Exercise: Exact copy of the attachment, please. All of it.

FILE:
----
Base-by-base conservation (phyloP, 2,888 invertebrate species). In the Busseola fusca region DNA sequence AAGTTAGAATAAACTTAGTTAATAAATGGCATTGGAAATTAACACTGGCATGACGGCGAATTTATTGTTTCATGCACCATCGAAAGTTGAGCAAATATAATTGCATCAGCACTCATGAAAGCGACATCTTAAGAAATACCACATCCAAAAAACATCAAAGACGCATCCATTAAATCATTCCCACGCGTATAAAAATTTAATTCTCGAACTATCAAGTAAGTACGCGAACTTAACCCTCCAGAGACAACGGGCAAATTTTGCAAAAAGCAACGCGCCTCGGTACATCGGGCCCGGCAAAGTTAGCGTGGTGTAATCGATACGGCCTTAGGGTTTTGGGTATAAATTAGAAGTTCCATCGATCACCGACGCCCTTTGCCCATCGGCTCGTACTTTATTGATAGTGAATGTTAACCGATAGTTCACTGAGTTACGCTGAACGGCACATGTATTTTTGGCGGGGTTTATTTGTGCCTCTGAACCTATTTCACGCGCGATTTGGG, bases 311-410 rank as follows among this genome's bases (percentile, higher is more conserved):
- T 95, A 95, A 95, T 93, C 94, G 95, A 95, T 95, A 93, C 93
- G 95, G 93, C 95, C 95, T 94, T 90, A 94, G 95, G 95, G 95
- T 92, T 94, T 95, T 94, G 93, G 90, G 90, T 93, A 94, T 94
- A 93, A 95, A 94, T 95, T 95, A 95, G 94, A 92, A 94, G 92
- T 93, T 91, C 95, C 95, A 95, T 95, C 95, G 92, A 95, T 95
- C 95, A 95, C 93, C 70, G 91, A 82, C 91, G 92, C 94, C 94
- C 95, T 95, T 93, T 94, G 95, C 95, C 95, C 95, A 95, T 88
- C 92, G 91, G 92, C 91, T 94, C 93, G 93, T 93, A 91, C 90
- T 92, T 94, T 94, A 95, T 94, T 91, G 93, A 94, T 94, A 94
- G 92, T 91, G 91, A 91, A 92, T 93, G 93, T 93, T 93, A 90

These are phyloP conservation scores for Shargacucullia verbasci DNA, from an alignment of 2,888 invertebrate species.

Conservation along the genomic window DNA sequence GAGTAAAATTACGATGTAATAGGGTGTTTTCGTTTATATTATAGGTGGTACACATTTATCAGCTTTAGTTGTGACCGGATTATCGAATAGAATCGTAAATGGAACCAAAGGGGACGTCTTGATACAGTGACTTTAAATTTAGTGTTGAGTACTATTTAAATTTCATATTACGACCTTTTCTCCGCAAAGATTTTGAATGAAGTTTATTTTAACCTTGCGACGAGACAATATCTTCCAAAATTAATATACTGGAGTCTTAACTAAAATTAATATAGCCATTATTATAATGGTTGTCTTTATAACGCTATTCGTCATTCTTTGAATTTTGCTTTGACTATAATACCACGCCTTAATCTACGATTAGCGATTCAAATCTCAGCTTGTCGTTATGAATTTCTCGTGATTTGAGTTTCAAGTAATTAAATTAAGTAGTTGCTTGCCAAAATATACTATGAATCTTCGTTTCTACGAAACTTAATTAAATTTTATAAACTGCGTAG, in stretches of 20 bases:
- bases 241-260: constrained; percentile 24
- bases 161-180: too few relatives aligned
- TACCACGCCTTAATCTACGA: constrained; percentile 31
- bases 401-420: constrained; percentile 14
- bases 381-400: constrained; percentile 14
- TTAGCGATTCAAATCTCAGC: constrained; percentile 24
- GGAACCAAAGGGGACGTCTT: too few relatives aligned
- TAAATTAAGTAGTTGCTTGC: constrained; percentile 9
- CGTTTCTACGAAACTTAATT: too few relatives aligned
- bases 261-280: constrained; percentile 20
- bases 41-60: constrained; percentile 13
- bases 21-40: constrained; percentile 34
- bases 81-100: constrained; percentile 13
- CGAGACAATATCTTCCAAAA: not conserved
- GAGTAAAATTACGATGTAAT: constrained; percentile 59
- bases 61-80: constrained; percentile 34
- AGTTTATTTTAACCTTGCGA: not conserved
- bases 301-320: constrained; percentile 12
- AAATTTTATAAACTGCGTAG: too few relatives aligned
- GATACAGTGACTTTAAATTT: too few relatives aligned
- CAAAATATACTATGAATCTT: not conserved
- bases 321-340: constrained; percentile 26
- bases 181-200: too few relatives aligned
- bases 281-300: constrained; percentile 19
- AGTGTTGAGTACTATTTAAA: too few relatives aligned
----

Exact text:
Base-by-base conservation (phyloP, 2,888 invertebrate species). In the Busseola fusca region DNA sequence AAGTTAGAATAAACTTAGTTAATAAATGGCATTGGAAATTAACACTGGCATGACGGCGAATTTATTGTTTCATGCACCATCGAAAGTTGAGCAAATATAATTGCATCAGCACTCATGAAAGCGACATCTTAAGAAATACCACATCCAAAAAACATCAAAGACGCATCCATTAAATCATTCCCACGCGTATAAAAATTTAATTCTCGAACTATCAAGTAAGTACGCGAACTTAACCCTCCAGAGACAACGGGCAAATTTTGCAAAAAGCAACGCGCCTCGGTACATCGGGCCCGGCAAAGTTAGCGTGGTGTAATCGATACGGCCTTAGGGTTTTGGGTATAAATTAGAAGTTCCATCGATCACCGACGCCCTTTGCCCATCGGCTCGTACTTTATTGATAGTGAATGTTAACCGATAGTTCACTGAGTTACGCTGAACGGCACATGTATTTTTGGCGGGGTTTATTTGTGCCTCTGAACCTATTTCACGCGCGATTTGGG, bases 311-410 rank as follows among this genome's bases (percentile, higher is more conserved):
- T 95, A 95, A 95, T 93, C 94, G 95, A 95, T 95, A 93, C 93
- G 95, G 93, C 95, C 95, T 94, T 90, A 94, G 95, G 95, G 95
- T 92, T 94, T 95, T 94, G 93, G 90, G 90, T 93, A 94, T 94
- A 93, A 95, A 94, T 95, T 95, A 95, G 94, A 92, A 94, G 92
- T 93, T 91, C 95, C 95, A 95, T 95, C 95, G 92, A 95, T 95
- C 95, A 95, C 93, C 70, G 91, A 82, C 91, G 92, C 94, C 94
- C 95, T 95, T 93, T 94, G 95, C 95, C 95, C 95, A 95, T 88
- C 92, G 91, G 92, C 91, T 94, C 93, G 93, T 93, A 91, C 90
- T 92, T 94, T 94, A 95, T 94, T 91, G 93, A 94, T 94, A 94
- G 92, T 91, G 91, A 91, A 92, T 93, G 93, T 93, T 93, A 90

These are phyloP conservation scores for Shargacucullia verbasci DNA, from an alignment of 2,888 invertebrate species.

Conservation along the genomic window DNA sequence GAGTAAAATTACGATGTAATAGGGTGTTTTCGTTTATATTATAGGTGGTACACATTTATCAGCTTTAGTTGTGACCGGATTATCGAATAGAATCGTAAATGGAACCAAAGGGGACGTCTTGATACAGTGACTTTAAATTTAGTGTTGAGTACTATTTAAATTTCATATTACGACCTTTTCTCCGCAAAGATTTTGAATGAAGTTTATTTTAACCTTGCGACGAGACAATATCTTCCAAAATTAATATACTGGAGTCTTAACTAAAATTAATATAGCCATTATTATAATGGTTGTCTTTATAACGCTATTCGTCATTCTTTGAATTTTGCTTTGACTATAATACCACGCCTTAATCTACGATTAGCGATTCAAATCTCAGCTTGTCGTTATGAATTTCTCGTGATTTGAGTTTCAAGTAATTAAATTAAGTAGTTGCTTGCCAAAATATACTATGAATCTTCGTTTCTACGAAACTTAATTAAATTTTATAAACTGCGTAG, in stretches of 20 bases:
- bases 241-260: constrained; percentile 24
- bases 161-180: too few relatives aligned
- TACCACGCCTTAATCTACGA: constrained; percentile 31
- bases 401-420: constrained; percentile 14
- bases 381-400: constrained; percentile 14
- TTAGCGATTCAAATCTCAGC: constrained; percentile 24
- GGAACCAAAGGGGACGTCTT: too few relatives aligned
- TAAATTAAGTAGTTGCTTGC: constrained; percentile 9
- CGTTTCTACGAAACTTAATT: too few relatives aligned
- bases 261-280: constrained; percentile 20
- bases 41-60: constrained; percentile 13
- bases 21-40: constrained; percentile 34
- bases 81-100: constrained; percentile 13
- CGAGACAATATCTTCCAAAA: not conserved
- GAGTAAAATTACGATGTAAT: constrained; percentile 59
- bases 61-80: constrained; percentile 34
- AGTTTATTTTAACCTTGCGA: not conserved
- bases 301-320: constrained; percentile 12
- AAATTTTATAAACTGCGTAG: too few relatives aligned
- GATACAGTGACTTTAAATTT: too few relatives aligned
- CAAAATATACTATGAATCTT: not conserved
- bases 321-340: constrained; percentile 26
- bases 181-200: too few relatives aligned
- bases 281-300: constrained; percentile 19
- AGTGTTGAGTACTATTTAAA: too few relatives aligned